Walking from Samarkand to the tomb of the prophet Daniel, we passed the entrance of the Shah-i-Zinda mausolea. Located next to a busy street, a group of old muslims with their Uzbek caps, came out of the huge portal, and we noticed their solemn attitude. Before heading elsewhere, they stopped, turned around, and said a last prayer. Upon our return from the outskirts of Samarkand, we went directly to the same entrance of this holy place.
Shah-i-Zinda is an important place of pilgrimage because it is believed that the tomb of a cousin of the Prophet Mohammed is located here. He is thought to have brought Islam to the region in the 7th century, hence his significance for local Muslims. The name Shah-i-Zinda means Tomb of the Living King, and refers to the tomb of the cousin, Qusam ibn-Abbas. After he was entombed here, other prominent families decided to build mausolea in the same location. Thus, the string of more than twenty mausolea that we saw now, was developed form the 11th to the 19th century. Almost inevitably, the place was demolished by the Mongols in the early 13th century, and Shah-i-Zinda assumed its current form from the 14th century. Apart from the grave of Mohammed's cousin, there are mausolea for family members of former ruler Timur, aristocracy, military, and others.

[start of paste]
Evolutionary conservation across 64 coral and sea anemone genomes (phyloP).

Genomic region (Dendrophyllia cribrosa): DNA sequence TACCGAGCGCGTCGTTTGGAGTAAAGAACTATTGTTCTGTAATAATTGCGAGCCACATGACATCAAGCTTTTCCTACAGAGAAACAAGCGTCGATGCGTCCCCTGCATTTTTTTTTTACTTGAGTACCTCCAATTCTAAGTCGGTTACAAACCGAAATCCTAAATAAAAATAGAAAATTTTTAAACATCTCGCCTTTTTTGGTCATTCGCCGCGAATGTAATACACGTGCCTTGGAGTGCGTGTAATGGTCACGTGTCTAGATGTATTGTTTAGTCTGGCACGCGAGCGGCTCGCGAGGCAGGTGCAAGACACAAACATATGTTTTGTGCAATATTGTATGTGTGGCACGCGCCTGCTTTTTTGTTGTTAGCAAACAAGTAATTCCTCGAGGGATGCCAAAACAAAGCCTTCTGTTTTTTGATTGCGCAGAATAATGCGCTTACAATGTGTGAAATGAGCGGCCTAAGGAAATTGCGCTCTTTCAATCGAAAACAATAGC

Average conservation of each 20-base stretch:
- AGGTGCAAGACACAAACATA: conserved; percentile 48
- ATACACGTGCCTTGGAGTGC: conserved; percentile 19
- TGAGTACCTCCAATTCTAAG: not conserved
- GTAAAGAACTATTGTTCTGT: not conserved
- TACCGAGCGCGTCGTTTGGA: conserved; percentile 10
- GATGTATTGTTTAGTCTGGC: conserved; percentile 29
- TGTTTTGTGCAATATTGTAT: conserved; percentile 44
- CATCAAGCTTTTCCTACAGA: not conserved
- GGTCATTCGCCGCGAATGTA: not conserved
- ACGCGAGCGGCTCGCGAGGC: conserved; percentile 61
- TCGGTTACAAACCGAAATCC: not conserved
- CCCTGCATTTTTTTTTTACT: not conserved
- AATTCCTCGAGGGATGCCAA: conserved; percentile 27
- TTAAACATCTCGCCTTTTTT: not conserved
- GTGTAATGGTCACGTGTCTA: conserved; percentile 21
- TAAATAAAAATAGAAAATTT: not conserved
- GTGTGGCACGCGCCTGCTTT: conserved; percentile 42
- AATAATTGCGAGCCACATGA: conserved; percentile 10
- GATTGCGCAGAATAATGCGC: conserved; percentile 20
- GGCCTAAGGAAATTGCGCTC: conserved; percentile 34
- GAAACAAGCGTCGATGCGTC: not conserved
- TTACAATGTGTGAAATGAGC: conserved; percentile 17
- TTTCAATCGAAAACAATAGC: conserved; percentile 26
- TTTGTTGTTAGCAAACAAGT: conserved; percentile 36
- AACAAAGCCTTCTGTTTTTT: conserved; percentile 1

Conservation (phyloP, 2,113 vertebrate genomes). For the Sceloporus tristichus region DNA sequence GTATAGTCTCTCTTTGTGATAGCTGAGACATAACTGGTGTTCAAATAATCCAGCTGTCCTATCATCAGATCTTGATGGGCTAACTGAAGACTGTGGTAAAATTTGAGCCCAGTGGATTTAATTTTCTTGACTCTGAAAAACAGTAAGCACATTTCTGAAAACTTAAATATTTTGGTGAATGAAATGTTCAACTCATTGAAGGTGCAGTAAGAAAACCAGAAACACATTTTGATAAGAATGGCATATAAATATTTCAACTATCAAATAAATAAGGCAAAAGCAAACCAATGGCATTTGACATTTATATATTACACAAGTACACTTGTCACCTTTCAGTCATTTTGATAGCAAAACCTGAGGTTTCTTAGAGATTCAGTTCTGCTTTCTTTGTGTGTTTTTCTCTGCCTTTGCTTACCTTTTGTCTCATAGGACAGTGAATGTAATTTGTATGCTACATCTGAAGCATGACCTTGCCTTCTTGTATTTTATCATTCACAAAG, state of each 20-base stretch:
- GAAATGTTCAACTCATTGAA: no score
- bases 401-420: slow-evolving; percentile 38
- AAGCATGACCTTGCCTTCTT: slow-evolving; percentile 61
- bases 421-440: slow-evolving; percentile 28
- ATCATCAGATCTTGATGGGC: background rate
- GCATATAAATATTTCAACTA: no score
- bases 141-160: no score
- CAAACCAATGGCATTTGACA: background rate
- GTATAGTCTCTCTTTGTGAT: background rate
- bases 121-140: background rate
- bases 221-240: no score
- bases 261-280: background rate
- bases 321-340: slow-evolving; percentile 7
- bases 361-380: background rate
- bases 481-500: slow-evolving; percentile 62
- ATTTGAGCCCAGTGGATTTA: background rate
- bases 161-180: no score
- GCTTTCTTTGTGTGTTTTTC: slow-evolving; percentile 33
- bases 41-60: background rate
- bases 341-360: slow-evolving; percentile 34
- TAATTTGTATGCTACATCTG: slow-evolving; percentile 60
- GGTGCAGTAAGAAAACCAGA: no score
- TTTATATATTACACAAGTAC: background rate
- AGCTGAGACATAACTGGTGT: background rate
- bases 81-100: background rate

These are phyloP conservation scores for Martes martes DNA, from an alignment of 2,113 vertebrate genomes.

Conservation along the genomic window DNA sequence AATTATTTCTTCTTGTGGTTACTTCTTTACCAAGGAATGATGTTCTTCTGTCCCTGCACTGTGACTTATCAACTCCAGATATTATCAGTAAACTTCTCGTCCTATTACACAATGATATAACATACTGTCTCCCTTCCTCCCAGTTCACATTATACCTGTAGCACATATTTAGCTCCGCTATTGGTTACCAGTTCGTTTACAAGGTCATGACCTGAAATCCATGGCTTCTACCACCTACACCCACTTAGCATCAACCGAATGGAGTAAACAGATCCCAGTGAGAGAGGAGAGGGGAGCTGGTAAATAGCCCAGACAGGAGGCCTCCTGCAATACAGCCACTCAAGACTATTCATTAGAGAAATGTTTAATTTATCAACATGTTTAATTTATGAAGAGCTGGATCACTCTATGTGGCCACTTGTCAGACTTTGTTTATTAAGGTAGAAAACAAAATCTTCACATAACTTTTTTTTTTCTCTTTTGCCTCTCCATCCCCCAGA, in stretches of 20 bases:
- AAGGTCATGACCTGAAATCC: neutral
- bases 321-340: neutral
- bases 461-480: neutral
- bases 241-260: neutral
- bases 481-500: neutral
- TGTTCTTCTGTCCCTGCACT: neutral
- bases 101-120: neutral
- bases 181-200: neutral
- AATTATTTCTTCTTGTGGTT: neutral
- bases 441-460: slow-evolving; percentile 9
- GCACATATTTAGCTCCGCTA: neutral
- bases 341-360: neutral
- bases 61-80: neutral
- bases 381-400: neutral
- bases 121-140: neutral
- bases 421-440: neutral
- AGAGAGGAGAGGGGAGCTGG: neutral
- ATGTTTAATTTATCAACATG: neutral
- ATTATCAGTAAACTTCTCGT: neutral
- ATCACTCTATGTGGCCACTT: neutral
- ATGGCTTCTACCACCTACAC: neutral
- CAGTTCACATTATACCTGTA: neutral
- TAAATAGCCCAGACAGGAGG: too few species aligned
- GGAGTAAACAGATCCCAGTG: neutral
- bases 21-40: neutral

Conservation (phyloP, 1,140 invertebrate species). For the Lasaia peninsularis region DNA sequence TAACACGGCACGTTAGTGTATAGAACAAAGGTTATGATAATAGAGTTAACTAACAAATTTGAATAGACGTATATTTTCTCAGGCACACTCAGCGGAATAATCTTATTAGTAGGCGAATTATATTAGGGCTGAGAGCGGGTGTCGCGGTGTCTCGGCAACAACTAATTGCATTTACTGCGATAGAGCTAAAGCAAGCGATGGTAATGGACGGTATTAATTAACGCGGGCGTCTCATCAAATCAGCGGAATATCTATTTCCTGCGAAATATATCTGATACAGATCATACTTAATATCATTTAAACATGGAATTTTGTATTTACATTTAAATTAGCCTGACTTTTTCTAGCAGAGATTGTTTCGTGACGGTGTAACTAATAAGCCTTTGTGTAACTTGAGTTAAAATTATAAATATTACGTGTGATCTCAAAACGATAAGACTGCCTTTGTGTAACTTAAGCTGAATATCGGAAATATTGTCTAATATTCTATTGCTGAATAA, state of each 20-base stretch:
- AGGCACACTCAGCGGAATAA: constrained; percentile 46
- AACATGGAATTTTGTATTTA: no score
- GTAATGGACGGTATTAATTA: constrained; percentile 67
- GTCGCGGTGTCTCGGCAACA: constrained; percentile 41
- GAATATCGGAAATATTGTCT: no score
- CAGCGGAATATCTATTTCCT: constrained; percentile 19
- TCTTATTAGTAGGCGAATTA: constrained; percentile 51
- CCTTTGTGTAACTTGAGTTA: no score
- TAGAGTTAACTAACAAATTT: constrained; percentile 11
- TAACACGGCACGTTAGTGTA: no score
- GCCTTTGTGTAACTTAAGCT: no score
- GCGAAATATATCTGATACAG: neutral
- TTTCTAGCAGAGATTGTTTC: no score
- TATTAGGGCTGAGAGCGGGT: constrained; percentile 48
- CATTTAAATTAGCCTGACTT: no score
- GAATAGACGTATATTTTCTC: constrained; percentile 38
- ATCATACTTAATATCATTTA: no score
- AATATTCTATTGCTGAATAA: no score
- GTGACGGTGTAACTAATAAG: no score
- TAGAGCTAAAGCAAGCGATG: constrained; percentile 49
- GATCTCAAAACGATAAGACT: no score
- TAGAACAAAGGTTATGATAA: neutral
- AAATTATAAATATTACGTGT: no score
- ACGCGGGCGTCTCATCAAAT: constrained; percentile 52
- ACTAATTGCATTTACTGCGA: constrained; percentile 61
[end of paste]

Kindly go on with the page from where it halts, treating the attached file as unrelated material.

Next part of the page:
Shah-i-Zinda is built against a hill, and a main alley leads all the way to the last mausoleum. We walked the stairs, and noticed a big difference with the major sights of Samarkand. Here, almost no tourists, but pilgrims, some of them at a very advanced age, working their way up the stairs. No souvenir stalls in this holy place, no policemen or guards trying to get bribes. Instead, a serene place, where we quickly assumed a role in the background and very much felt like visitors. Old men were sitting under one of the brilliantly decorated portals of a mausoleum, making for a perfect scene with their white beards and Uzbek muslim caps. The tilework of the mausolea is truly spectacular. In some mausolea, the interior matches the outside in artistry, while in others, the inside is of a contrasting soberness.
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